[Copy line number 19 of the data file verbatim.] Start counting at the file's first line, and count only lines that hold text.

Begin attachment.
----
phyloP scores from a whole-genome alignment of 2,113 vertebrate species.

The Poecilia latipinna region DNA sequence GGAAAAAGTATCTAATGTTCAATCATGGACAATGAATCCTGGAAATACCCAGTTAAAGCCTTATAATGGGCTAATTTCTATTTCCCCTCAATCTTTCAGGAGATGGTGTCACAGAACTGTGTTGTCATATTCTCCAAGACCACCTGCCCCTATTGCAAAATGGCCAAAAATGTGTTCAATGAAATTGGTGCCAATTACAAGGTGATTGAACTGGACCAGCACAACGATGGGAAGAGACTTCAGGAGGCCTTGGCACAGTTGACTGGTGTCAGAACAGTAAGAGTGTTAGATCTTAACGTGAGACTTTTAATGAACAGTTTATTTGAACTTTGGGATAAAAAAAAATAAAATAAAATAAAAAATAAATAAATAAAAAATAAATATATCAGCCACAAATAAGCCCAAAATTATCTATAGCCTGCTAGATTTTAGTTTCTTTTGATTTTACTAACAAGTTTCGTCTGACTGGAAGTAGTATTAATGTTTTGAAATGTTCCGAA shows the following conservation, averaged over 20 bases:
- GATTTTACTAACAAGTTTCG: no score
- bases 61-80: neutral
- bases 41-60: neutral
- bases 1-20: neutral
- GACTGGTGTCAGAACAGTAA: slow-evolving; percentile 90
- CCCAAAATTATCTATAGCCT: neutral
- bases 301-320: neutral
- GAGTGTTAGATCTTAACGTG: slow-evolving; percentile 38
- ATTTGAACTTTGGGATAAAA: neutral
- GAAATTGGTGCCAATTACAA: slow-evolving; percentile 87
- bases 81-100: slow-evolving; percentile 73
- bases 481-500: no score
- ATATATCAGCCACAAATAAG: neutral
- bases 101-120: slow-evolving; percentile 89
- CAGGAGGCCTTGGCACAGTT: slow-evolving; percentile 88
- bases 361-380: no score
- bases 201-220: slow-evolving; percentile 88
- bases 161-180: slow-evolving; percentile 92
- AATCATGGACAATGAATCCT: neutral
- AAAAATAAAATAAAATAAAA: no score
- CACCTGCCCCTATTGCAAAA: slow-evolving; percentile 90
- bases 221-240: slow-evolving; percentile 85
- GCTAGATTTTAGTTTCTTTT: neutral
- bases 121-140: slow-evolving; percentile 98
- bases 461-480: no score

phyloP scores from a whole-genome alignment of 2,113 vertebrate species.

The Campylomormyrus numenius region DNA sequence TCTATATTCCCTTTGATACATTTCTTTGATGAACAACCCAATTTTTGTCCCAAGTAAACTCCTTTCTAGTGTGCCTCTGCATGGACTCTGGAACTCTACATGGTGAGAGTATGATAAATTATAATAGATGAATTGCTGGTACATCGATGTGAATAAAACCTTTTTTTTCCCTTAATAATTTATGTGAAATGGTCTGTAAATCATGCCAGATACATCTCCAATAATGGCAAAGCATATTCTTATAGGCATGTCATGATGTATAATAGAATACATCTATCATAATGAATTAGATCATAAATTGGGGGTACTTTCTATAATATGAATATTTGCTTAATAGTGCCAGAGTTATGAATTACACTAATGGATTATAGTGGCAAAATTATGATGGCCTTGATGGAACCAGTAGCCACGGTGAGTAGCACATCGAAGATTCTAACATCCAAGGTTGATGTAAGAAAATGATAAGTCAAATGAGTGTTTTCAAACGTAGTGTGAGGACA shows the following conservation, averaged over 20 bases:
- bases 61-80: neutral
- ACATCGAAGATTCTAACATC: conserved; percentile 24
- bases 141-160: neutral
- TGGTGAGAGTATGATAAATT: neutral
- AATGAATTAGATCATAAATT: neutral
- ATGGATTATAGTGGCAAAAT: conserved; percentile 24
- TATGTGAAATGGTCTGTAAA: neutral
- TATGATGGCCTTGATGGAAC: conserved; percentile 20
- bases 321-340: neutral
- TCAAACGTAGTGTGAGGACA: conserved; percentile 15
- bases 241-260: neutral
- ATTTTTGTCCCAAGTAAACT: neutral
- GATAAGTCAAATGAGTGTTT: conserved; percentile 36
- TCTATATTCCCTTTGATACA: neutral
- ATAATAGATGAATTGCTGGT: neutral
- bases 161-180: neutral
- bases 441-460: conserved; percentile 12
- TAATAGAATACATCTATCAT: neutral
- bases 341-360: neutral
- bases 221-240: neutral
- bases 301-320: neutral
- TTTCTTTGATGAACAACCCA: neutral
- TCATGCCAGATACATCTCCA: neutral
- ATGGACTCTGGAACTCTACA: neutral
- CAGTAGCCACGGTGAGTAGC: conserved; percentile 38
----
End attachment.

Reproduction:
- bases 201-220: slow-evolving; percentile 88